The Bratz girls, from left, Sasha (Logan Browning), Jade (Janel Parrish), Yasmin (Nathalia Ramos) and Cloe (Skyler Shaye).
The big pink payoff
The sacrifices of hard-working Janel Parrish and her parents have landed the former isle girl a starring role in the movie "Bratz"
The traditional red carpet will be pink for Janel Parrish and her co-stars as "Bratz," the live-action film based on the controversial and hugely popular high-fashion dolls, opens Friday.
"Pink is the signature Bratz color," Parrish explained as we caught up by phone last weekend. It's been four years since her parents, Mark and Joanne, sold their streamside dream home in Kaneohe and moved to Los Angeles so she would more available for auditions and other opportunities.
It was a big move.
Not only did it mean leaving behind longtime friends, but to maximize her availability for auditions, rehearsals and a demanding schedule of professional training (singing, dancing, acting and piano), her parents decided that she would be home-schooled.
Parrish's hard work, and her parents' sacrifices, paid off big time this year when she was cast as Jade in "Bratz." She got the role after going to two auditions and then to a call-back several months later.
"I was pacing my room, waiting. ... And when I got the call that said I got the part, I just started screaming."
And now she'll be part of Bratz history forever.
"I always thought (the dolls) were adorable, and that they were really cute. ... We met with the woman who created the dolls and she told us about why she created the dolls, and I love them even more. She wanted each girl to have a doll that she could relate to instead of having one perfect All-American doll," Parrish said.
"They're coming out with 'Bratz: The Movie' dolls. They're the same Bratz dolls, but they're a little more like us."
Parrish had done a considerable amount of television and stage work while still living in Hawaii, and much more television and film after moving to L.A. Even so, she says "Bratz" was "unbelievable."
STAR-BULLETIN / 1996
Janel Parrish was a busy young performer. Among her many theater roles, was her role as young Cosette in "Les Miserables" in 1996 at the Blaisdell Concert Hall.
For the benefit of those untouched by the Bratz phenomenon, the four stars -- Parrish (Jade), Logan Browning (Sasha), Nathalia Ramos (Yasmin) and Skyler Shaye (Cloe) -- represent the diversity expected in most contemporary films for teen and 'tween audiences: Yasmin is Mexican American with an awesome voice who suffers from stage fright. Sasha, African American, is a supertalented cheerleader whose parents are divorced and don't speak to each other. Cloe, Caucasian, plays soccer better than most guys; her mother is a single parent. Jade, half Caucasian and half Asian, is an outstanding student who enjoys a secret life as a cutting-edge teenage fashion designer.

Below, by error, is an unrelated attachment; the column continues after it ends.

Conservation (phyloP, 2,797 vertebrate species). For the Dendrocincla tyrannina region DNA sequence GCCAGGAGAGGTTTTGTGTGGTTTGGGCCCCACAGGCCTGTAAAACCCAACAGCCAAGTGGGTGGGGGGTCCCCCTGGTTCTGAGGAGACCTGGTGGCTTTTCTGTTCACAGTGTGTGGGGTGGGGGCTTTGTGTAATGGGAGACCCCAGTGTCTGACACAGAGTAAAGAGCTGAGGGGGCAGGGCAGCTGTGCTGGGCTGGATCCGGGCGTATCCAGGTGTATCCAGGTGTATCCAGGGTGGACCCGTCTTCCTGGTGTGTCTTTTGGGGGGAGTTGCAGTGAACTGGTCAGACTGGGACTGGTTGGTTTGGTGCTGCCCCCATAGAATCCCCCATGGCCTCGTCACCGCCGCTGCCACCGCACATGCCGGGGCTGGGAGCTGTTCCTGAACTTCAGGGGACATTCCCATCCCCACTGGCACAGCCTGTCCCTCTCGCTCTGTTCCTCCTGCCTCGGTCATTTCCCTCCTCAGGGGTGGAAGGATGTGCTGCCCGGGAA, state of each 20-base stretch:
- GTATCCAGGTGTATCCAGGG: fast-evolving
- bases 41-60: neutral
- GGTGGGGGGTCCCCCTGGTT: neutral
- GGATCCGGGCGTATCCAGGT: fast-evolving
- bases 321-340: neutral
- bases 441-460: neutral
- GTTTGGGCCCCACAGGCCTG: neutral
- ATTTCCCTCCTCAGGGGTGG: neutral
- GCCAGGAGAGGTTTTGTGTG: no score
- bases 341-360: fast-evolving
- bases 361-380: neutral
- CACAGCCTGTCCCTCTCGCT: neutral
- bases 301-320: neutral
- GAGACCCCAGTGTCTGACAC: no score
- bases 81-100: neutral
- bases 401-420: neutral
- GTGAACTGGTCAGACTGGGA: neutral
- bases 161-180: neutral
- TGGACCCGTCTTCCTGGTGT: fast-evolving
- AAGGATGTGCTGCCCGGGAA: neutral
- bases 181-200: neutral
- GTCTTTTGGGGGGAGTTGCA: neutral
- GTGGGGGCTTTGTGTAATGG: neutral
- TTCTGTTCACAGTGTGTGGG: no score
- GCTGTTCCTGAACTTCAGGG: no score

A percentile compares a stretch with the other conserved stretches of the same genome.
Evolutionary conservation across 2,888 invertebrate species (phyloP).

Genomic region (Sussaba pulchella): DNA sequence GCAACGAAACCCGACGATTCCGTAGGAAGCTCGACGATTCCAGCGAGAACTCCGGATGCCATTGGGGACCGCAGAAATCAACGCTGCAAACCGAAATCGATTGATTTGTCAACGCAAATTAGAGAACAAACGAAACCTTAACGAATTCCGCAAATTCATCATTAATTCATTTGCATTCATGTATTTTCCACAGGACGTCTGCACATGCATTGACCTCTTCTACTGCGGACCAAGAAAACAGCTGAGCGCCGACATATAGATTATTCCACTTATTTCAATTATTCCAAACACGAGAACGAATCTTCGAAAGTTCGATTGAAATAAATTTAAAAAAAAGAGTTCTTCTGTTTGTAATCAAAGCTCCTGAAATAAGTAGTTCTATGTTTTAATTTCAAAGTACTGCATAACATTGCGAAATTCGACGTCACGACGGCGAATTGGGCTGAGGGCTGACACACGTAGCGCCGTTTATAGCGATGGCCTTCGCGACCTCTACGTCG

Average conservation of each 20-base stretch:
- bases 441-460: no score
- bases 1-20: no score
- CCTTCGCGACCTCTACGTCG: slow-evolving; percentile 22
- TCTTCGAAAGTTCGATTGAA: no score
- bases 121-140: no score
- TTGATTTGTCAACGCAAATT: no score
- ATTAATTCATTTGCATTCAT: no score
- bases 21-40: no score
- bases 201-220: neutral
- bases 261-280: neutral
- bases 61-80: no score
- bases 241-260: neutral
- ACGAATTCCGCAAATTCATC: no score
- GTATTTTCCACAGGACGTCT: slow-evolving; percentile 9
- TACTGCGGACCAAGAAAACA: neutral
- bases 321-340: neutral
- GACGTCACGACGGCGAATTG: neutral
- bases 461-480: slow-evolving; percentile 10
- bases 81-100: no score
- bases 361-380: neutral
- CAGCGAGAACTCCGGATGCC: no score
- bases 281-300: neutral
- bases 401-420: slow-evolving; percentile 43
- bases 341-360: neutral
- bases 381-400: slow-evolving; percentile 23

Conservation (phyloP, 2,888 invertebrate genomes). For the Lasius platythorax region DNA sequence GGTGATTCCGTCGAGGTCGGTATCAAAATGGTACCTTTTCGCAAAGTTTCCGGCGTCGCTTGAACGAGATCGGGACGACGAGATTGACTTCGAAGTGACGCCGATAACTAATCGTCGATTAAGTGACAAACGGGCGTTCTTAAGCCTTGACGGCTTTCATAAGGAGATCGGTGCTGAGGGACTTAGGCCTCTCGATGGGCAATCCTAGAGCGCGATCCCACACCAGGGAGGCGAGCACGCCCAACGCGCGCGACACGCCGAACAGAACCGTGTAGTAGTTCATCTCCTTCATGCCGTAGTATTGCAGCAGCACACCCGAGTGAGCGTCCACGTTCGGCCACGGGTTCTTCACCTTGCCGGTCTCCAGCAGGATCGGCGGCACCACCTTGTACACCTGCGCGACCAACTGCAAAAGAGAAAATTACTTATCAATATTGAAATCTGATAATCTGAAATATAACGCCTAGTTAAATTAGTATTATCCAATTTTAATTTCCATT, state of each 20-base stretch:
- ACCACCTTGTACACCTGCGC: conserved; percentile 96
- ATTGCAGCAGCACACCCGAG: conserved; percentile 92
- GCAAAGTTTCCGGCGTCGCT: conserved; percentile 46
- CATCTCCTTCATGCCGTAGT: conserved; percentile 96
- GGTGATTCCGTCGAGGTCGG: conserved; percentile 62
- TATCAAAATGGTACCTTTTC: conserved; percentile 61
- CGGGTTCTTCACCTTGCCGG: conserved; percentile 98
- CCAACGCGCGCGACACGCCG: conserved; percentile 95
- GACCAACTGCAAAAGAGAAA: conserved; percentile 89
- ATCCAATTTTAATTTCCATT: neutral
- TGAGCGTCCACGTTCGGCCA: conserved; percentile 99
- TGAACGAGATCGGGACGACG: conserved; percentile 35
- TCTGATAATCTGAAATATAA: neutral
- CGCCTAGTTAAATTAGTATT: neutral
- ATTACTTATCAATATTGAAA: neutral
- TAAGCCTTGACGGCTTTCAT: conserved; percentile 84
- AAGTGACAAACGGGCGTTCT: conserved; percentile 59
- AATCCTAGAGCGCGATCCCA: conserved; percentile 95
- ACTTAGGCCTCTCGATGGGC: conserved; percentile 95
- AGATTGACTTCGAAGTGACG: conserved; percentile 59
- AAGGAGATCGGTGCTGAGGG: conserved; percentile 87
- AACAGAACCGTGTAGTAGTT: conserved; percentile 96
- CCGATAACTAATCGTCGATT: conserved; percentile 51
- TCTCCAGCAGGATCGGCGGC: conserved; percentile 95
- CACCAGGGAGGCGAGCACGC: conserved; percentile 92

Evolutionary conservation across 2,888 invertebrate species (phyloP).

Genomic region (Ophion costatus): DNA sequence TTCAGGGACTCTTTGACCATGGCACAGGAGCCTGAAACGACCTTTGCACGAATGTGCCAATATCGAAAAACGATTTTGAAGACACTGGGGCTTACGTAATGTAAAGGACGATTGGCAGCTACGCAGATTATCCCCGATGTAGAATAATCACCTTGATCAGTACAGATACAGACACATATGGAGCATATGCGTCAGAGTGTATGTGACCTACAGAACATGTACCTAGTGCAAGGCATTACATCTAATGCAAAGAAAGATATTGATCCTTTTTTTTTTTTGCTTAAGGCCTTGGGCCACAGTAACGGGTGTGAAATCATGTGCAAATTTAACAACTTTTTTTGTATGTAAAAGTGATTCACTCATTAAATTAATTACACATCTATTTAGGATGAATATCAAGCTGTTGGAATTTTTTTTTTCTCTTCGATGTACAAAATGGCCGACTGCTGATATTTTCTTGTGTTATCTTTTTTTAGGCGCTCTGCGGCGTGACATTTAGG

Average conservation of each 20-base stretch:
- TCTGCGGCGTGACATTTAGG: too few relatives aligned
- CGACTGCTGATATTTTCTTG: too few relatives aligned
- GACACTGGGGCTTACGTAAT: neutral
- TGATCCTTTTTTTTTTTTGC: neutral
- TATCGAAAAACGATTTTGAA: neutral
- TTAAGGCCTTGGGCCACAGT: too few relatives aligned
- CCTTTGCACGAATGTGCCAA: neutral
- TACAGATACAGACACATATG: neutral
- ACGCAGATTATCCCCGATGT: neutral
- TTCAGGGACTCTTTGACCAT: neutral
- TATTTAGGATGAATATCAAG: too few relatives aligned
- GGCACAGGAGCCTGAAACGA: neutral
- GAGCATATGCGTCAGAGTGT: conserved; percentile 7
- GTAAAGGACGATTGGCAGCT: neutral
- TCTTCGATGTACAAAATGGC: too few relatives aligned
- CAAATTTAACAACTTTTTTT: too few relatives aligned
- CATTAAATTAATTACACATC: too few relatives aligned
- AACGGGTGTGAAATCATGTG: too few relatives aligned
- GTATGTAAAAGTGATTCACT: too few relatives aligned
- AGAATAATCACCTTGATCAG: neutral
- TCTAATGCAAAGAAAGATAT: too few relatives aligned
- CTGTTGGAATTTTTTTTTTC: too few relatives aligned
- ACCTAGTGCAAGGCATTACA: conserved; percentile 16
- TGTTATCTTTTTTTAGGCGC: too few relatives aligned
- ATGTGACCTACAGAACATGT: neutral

The foursome drift apart after they enter Carry Nation High School and become involved with different groups -- the cheerleading squad, soccer team, science club and so on. They also run afoul of the resident tyrant, super-rich witch Meredith Baxter Dimly, the student body president.
Parrish says it was "a really, really fun movie to make."
"(Jade) was a dream role for me 'cause I got to sing, I got to dance and I got to act, and I got to play a really cool character. She's very funky, she's a fashion designer -- she designs all the clothes she wears, and all the costumes that the girls wear in the talent show, and the scene where we're dressed up as catering clowns, Jade does all that (too) -- so I get to wear some really cool clothes."
Although some adults fear that the original Bratz dolls are too sexual for preteen girls, the movie is squeaky-clean throughout -- except for the food fight that is a key scene.
"We had an amazing time filming that. It took about two days. It was disgusting and messy, but it was so much fun. We got so into it. The director would be calling 'cut' and we'd still be throwing food."
Food fights, slapstick and sight gags aside, "Bratz" is also a major showcase for her solo career as a recording artist. The music-video version of "Rainy Day," a song she wrote and recorded, shows during the credits. It will also be included on the "Bratz" soundtrack album.
A solo album is also in the planning stages.
For now, however, Parrish is promoting "Bratz," posing for photos here, signing autographs there and being interviewed by an ever-growing list of newspapers, magazines and electronic media. Personal appearances in New York and Canada will be followed by a trip to Europe.
"It's very exciting. 'Bratz' is big all over the world. The movie comes out Aug. 3, and 'Bratz 2' is in the works. I don't know much about it, but I'm very excited."